Radio Silence | Cover Story | Salt Lake City Weekly
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News » Cover Story

Radio Silence

After a long quiet year, Park City public- radio magnate Blair Feulner phones home.

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“There just wasn’t a good relationship between [Feulner] and KUER, and so the rest of KCPW was kind of associated with that,” operations manager Ellis said. “They actually had a meeting with [KUER]—we’re working with each other, we communicate more, we figure out when we’re going to be doing pledge drives and whether we’re going to be doing them at the same time or different times.”

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Wasatch Public Media CEO and owner Ed Sweeney said although both KCPW and KUER air NPR’s All Things Considered and Morning Edition, they aren’t broadcast at the same time, and each station carries other NPR programming its competitor does not. Sweeney was general manager of KCPW until June of 2008, when he started the nonprofit Wasatch Public Media and had 60 days to raise $600,000 in listener contributions and secure a bank loan, making up the station’s total $2.4 million purchase price. The accomplishment was unique in that a capital fund-raising campaign of that magnitude would typically be spaced out over at least a couple of years, Sweeney said.

Sweeney is leery of discussing the station’s relationship with Feulner, just as Feulner won’t talk about Sweeney. “That’s like talking about an old girlfriend,” Sweeney said. “It’ll just open up old wounds.”

But Ellis said Feulner was not well-liked around KCPW, and he often sent board member Joe Wrona to deliver news to the station because Feulner was “never a good people person.”

“Whenever he came around it was like, ‘Oh, God, the boss man’s here,’” Ellis said. “He kind of came with a dark cloud every time.” Feulner said since he was bouncing so much between KCPW and KPCW trying to save the Salt Lake City station during the last two years, perhaps some people on the operations side of KCPW felt neglected.

Quoting figures from Arbitron Inc.’s radio ratings service, Sweeney said KCPW’s listenership has increased since the station changed hands— from 27,800 weekly in the summer Wasatch Public Media first bought it to 61,300 weekly in January 2009. But after a reporter, Faroe Robinson, recently was let go, KCPW’s staff was stretched too thin to continue producing its only live local show, Politics Up Close, which went on hiatus June 5 and won’t return until October. When it becomes financially feasible, KCPW hopes to bring back the public-service hour it used to air and move its satellite dish from Park City to Salt Lake City, Sweeney said.

Feulner said it would be unfair for him to judge how KCPW and KPCW are doing since he let go of the reins. But, the stations will succeed, he said, as long as they adhere to the mission statement that guided KPCW from Day 1: provide a quality source of local news that holds public officials accountable. Feulner said he isn’t sure if the stations are doing that.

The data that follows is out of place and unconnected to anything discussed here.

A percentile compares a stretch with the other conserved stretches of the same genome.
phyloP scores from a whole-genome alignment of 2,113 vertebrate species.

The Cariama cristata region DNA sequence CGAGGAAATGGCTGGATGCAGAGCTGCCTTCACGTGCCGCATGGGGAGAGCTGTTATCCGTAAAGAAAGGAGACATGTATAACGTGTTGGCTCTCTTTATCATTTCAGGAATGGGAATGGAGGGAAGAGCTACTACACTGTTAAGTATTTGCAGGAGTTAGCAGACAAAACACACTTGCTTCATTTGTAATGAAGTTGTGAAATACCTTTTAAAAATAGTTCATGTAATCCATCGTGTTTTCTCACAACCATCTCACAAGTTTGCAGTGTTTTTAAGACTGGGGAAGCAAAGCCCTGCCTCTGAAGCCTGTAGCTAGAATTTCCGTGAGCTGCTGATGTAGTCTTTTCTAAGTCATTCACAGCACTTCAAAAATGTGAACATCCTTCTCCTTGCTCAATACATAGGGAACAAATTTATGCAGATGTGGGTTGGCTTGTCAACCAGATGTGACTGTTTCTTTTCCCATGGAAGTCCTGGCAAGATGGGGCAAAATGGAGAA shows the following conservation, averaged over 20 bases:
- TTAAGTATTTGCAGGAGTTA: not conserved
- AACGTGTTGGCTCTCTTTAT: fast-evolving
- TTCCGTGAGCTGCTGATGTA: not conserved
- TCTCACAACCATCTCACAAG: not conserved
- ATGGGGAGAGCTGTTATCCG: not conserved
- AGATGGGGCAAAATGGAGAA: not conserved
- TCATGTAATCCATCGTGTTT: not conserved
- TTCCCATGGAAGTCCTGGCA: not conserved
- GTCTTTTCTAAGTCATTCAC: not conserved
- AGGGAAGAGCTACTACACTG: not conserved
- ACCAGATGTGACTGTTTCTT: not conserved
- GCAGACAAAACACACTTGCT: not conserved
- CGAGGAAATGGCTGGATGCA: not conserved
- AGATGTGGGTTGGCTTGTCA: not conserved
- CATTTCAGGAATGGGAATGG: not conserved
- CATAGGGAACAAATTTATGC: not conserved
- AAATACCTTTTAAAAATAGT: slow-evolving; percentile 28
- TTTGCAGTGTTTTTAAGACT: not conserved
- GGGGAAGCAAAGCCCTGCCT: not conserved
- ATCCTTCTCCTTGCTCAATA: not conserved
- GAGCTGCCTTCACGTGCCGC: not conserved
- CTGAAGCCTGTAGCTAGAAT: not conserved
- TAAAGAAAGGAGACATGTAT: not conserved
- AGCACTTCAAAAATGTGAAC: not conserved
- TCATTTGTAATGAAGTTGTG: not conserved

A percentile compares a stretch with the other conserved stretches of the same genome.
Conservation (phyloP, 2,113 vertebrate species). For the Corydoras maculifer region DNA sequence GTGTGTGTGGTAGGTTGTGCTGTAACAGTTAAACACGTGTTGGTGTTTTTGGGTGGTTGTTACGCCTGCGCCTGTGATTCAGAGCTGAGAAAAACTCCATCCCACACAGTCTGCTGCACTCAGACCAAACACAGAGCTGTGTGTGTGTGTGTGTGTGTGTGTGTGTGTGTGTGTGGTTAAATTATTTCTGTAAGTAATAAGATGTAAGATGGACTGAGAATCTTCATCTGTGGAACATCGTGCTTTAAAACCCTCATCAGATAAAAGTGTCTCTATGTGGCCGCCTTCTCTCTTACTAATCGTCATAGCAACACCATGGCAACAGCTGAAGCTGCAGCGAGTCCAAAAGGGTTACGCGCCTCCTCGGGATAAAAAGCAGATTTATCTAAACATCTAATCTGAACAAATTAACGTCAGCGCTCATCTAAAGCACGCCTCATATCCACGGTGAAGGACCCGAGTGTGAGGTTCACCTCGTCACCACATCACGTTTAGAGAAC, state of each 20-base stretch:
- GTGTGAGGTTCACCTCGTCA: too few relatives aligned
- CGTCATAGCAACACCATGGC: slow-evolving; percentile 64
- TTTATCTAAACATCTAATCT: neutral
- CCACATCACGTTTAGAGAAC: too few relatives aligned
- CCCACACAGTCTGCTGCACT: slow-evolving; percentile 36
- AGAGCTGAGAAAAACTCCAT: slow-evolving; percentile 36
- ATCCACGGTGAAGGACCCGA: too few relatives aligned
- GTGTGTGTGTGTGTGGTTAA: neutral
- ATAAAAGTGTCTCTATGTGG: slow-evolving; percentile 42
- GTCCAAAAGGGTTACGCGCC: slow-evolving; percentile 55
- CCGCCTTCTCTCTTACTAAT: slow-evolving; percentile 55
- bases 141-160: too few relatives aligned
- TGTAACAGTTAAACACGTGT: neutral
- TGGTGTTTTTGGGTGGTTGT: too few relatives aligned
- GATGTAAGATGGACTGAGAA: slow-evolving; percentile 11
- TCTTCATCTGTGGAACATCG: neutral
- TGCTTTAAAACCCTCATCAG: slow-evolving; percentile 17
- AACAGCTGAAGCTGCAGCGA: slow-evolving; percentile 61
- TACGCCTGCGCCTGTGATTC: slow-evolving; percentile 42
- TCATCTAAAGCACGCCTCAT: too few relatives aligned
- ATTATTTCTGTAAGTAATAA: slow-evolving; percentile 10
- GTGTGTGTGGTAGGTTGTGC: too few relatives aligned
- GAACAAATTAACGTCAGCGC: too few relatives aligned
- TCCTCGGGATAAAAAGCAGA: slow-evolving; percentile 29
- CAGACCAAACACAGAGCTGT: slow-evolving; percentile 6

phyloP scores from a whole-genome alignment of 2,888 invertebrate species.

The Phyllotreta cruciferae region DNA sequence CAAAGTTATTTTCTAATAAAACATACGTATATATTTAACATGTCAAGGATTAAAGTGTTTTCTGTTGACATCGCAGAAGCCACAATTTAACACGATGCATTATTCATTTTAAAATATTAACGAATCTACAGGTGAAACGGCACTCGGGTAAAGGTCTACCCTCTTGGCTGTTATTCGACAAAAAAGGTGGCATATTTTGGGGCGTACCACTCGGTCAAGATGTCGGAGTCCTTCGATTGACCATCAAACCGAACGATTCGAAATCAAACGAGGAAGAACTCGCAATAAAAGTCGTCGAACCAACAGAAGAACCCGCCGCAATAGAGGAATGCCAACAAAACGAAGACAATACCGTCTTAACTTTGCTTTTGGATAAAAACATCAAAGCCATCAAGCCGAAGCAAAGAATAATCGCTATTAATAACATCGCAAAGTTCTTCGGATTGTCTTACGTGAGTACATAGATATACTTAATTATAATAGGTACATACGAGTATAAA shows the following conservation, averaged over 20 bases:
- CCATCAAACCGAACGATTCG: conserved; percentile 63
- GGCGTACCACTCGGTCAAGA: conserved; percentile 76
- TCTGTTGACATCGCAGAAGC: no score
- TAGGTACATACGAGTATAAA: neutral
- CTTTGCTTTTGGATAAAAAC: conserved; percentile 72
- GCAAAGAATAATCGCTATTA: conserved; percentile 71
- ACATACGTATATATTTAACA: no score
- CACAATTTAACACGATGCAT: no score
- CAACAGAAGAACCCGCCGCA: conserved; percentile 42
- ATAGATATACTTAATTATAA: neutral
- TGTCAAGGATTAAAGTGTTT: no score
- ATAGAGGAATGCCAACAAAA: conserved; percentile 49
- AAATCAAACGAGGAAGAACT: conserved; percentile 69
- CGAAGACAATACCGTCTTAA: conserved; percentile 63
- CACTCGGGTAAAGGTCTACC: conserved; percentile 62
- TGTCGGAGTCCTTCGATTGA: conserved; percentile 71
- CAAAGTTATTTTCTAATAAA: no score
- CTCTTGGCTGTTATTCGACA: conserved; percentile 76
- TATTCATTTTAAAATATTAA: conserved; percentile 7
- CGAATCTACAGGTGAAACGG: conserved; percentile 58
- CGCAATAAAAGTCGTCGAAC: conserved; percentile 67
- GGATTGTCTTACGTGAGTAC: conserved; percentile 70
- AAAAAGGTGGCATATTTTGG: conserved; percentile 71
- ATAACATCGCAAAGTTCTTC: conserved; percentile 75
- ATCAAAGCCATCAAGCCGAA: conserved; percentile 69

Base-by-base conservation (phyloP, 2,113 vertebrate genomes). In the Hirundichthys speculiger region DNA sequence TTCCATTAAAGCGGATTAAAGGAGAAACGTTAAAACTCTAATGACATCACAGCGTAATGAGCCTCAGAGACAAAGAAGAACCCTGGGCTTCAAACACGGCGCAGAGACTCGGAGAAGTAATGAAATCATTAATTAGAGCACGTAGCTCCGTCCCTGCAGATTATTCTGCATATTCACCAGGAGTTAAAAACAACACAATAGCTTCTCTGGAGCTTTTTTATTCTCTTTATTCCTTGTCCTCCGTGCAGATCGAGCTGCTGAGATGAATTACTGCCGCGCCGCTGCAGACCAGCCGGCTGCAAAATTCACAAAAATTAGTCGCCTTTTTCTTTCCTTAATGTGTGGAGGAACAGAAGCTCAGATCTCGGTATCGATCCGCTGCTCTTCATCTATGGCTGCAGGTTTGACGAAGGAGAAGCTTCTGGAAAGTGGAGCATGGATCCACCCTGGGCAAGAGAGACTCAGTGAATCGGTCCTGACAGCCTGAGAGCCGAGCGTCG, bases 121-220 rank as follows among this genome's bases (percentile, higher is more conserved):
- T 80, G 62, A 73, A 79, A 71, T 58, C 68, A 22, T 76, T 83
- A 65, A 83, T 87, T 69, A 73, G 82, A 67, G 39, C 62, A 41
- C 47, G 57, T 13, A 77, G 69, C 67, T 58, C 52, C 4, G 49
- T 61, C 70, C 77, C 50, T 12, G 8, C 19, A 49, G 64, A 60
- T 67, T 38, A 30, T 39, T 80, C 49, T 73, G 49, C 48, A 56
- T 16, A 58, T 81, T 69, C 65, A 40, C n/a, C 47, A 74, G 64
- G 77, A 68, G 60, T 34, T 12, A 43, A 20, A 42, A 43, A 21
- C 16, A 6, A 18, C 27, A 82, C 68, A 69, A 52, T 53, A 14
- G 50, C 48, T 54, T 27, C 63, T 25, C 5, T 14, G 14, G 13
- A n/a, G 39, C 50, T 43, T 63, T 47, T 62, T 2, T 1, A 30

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Park City’s KPCW has seen its share of changes since Feulner’s resignation in July 2008. In September of 2007, he began training the station’s new general manager, Tina Quayle, to ensure the station kept the same programming, fund-raising strategies, and general operations he and Susan Feulner had developed over the years. No major changes were made, Quayle said—until her ouster in December 2008, though she wouldn’t detail what the changes were.

In a move that might signal a new direction for the station, the board replaced Quayle, whose background is in nonprofit work, with former CBS division president Jonathan Klein, whose 31-year career has been spent in broadcasting.

Unlike Feulner, Klein is not an on-air personality— news director Leslie Thatcher fills that role and is a “worthy successor” to Feulner, KPCW reporter Rick Brough said. Yet, to many in Park City, Feulner is synonymous with KPCW—“the voice of community radio” there, as Park City Mayor Dana Williams put it.

“He’s one of the best interviewers in the nation, period,” Park City public affairs director Myles Rademan said. “If you watch television or you listen to NPR—there’s no one better than him in terms of knowing the issues and getting hardhitting interviews with people.”

Feulner was notoriously tough on interviewees, according to Rademan, Williams, and former KPCW host and program director Don Gomes. Public officials knew they wouldn’t be able to hoodwink Feulner, who often had a better grasp of the issues than they did—for a couple of years Utah Sen. Orrin Hatch wouldn’t call KPCW back for an interview. During the annual Sundance Film Festival, preening actors and directors sometimes got taken down a peg, Gomes said.

“When somebody came in and left after an interview, the main thing is they felt like, ‘Well, I didn’t just have to mail it in; I was there and really had to hold myself accountable,’” Gomes said.

Being on the air and reporting news was always the point, Feulner said, and that’s what he wanted to get back to focusing on when he proposed the change in his contract to the board last year. His drive to create local- and national-news programming was the reason Feulner left commercial radio and started the station after the FCC changed regulations, requiring less news on commercial radio, he said.